Towards an Urbanized Bangladesh: Looking beyond 2050

Ours is now an urbanized world with more than half of the planet’s population living in officially defined urban areas. Urbanization, as it is very well known, is a manifestation of economic, technological, social and political forces. Urbanization is itself a process with its impacts on environmental, economic, social and political structures of a society. Even within the same political-economic system, there are very efficient and highly livable cities and also very inefficient and unlivable cities.

The Urbanization, Trend 1901-2011

Historically, the level of urbanization in Bangladesh has been low but it is urbanizing rapidly now. At the beginning of the last century, in 1901, only 2.43 percent (or about 0.7 million) of the total population of present Bangladesh areas of British India lived in urban areas. During the first half of the century urban population growth was almost static. In 1941, less than 4 percent of the population lived in urban centres, the total urban population was 1.54 million. Urbanization received impetus after 1947, when the Indian subcontinent became independent of the British rule and Bangladesh, then East Pakistan, earned a new political status as part of Pakistan. Since then a change has been observed in terms of the growth of urban population and also of urban centres.

The total urban population rose from 1.83 million in 1951 to about 2.64 million in 1961 (Table 1). The important factor responsible for this rapid growth was a large scale migration of Muslims from India after 1947, who mostly settled in urban areas. A phenomenal growth took place during the 1961 to 1974 period, the increase being as high as 137.6 percent. The growth rate was 6.7 percent per year during the period as against 3.7 percent per year in the previous decade. This rapid urban growth is largely due to migration of people from rural to urban areas. The rural push factors, caused by economic impoverishment following the liberation war and environmental disasters contributed significantly. Rate of Natural growth of population was also quite high.

Table 1; Growth of national and urban population in Bangladesh 1901-2001




Total national population (million)

Annual growth rate of national population (%)


Total urban




Urban population

as % of total population

(level of urbanization)

Decadal increase of urban population (%)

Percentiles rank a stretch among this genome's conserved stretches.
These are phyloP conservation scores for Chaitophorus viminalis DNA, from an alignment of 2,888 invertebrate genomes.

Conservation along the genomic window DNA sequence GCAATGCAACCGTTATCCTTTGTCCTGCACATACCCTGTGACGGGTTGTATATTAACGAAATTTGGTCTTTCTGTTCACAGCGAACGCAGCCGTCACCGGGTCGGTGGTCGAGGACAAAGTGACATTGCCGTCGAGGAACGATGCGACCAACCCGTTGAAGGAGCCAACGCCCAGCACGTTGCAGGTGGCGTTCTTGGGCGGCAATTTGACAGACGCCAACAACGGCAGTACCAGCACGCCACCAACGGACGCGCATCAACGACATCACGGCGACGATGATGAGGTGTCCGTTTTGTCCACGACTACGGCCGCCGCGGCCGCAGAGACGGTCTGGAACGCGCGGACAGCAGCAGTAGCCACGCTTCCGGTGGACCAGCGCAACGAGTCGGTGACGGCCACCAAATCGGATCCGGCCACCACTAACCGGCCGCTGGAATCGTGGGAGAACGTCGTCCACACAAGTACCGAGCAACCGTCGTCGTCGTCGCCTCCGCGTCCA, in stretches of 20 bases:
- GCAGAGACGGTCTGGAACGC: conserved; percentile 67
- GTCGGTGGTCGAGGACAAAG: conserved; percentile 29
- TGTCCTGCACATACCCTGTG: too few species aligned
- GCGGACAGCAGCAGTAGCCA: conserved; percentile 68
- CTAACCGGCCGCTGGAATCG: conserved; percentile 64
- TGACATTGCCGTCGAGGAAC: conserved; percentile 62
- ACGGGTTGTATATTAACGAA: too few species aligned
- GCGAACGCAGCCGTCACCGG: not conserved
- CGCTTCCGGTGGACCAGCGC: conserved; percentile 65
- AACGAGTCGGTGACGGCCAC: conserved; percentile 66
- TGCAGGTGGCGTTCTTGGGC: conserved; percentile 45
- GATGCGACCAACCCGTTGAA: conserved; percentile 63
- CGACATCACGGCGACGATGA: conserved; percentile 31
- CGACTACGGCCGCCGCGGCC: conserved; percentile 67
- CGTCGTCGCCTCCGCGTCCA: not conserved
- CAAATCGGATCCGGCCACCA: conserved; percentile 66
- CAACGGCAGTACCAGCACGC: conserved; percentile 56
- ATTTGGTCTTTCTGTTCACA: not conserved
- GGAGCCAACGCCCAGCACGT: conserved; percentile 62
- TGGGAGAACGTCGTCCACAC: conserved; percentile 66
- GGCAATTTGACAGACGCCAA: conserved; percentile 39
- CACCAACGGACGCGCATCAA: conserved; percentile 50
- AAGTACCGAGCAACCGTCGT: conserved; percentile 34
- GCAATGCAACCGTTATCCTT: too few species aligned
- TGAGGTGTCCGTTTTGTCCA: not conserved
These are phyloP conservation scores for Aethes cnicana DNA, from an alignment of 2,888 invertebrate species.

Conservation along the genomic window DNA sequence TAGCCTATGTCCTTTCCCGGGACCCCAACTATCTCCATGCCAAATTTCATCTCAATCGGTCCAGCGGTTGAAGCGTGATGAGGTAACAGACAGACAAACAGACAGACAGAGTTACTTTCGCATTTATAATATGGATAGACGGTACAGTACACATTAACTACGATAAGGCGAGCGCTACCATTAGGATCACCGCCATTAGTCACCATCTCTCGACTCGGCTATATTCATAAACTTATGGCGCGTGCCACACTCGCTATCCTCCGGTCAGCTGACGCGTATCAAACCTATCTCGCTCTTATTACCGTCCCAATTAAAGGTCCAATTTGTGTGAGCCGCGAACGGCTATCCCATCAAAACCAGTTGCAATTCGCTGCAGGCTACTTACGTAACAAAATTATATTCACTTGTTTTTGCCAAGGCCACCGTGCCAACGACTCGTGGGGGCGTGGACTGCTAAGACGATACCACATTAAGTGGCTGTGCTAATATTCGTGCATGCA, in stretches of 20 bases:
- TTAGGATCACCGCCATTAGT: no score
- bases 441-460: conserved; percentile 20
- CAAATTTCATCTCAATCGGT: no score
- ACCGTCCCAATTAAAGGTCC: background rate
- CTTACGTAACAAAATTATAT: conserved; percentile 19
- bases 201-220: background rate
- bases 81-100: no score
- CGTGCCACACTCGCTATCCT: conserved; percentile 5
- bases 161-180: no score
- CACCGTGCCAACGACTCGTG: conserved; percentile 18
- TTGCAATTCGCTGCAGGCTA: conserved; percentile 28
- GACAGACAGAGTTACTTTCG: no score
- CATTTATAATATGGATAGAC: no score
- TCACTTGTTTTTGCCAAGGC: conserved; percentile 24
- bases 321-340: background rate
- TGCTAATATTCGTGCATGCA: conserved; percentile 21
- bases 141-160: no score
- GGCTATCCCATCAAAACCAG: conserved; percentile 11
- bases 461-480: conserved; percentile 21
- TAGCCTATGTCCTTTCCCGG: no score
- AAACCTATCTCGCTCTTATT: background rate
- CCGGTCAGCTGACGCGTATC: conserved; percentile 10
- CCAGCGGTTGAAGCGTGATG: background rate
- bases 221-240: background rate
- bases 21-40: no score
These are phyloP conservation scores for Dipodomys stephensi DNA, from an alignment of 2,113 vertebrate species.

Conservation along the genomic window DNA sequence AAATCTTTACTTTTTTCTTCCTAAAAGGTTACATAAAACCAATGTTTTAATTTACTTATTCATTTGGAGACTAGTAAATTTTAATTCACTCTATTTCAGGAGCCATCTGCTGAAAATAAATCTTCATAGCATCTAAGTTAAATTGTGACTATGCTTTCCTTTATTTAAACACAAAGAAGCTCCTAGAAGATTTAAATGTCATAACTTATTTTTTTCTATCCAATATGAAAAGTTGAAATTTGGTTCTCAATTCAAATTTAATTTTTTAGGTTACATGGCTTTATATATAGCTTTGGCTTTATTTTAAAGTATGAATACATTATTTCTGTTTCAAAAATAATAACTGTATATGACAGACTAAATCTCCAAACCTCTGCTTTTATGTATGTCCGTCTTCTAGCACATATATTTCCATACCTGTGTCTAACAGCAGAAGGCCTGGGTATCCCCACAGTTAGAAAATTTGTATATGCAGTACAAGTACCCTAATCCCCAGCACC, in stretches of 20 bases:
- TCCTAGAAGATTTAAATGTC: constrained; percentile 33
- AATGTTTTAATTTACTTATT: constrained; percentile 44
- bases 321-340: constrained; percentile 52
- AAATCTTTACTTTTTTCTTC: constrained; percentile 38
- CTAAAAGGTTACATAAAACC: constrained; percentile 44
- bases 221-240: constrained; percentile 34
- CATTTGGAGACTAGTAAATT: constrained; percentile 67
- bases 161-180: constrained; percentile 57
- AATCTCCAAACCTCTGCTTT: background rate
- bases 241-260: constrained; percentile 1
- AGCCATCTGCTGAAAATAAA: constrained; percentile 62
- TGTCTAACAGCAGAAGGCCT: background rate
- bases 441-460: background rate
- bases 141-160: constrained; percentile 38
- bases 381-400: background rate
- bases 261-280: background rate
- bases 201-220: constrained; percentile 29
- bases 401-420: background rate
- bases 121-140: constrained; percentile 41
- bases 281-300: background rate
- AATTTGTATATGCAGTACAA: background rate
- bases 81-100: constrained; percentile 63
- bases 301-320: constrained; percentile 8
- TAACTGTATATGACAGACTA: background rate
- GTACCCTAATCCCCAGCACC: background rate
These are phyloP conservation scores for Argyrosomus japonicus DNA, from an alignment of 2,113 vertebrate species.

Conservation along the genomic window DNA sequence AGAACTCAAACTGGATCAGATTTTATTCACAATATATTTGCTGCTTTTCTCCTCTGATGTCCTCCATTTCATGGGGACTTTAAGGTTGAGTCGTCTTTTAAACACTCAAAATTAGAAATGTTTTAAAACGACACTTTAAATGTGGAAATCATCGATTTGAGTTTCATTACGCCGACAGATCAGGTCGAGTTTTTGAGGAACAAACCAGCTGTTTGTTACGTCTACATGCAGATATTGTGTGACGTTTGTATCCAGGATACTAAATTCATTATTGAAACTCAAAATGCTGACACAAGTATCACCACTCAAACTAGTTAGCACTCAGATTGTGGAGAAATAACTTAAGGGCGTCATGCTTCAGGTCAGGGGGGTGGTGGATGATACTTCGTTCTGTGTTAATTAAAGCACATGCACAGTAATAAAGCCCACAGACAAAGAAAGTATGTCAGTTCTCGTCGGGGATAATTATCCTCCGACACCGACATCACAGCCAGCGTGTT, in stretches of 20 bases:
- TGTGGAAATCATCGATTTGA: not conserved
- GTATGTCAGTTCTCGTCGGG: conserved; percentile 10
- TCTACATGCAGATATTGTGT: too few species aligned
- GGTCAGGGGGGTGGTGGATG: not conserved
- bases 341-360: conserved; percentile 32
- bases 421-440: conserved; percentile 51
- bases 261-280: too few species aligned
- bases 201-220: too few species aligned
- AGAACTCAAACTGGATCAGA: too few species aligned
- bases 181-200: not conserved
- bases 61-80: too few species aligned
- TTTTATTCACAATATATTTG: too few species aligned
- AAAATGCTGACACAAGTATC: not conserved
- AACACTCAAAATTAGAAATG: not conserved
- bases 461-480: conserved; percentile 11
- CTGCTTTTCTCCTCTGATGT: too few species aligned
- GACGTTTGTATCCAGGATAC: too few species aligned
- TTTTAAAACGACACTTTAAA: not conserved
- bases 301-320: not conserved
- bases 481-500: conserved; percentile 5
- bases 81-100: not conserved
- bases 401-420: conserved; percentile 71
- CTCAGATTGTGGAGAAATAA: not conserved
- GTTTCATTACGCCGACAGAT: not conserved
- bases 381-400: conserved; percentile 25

Annual (exponential

growth rate of urban population, %)













































































Source: Government of Bangladesh: Bangladesh Population Census. Census, 1991. BBS, 2003 1981; Report on Urban Areas, 1997; and Preliminary Report, Population.

In 1974, urban population increased to 8.9 percent from 5.2 percent in1961. In1981 this rose to 15.5 percent. The inter-censal change during this period (1974-81) was 110.7 percent with annual growth rate of about 10 percent. Like the previous decade both migration and natural growth partially contributed to this growth. But the most important contributory factor for the 1974-81 period was the redefinition of urban places. The extended definition of the urban area with the inclusion of all 460 Upazila Head Quarters as urban accounted for 30 percent of the total increase in urban population during this period. This indicates the role of political administrative decision in shaping the quantitative demographic status of urbanization rather than quality of urbanism. During the 1981-1991 period – a slower growth of urban population, 5.4 percent, has been observed compared with the previous decade. At about 20.0 percent level of urbanization the total urban population was 22.45 million in 1991 and that at 23.1 percent level, the total urban population rose to 28.6 million in 2001. Only the total population figure is available so far for the 2011 census, this (in the revised count) has been stated to be 150.4 million. With an estimated level of urbanization to be 28 percent, the total urban population would be approximately 42 million.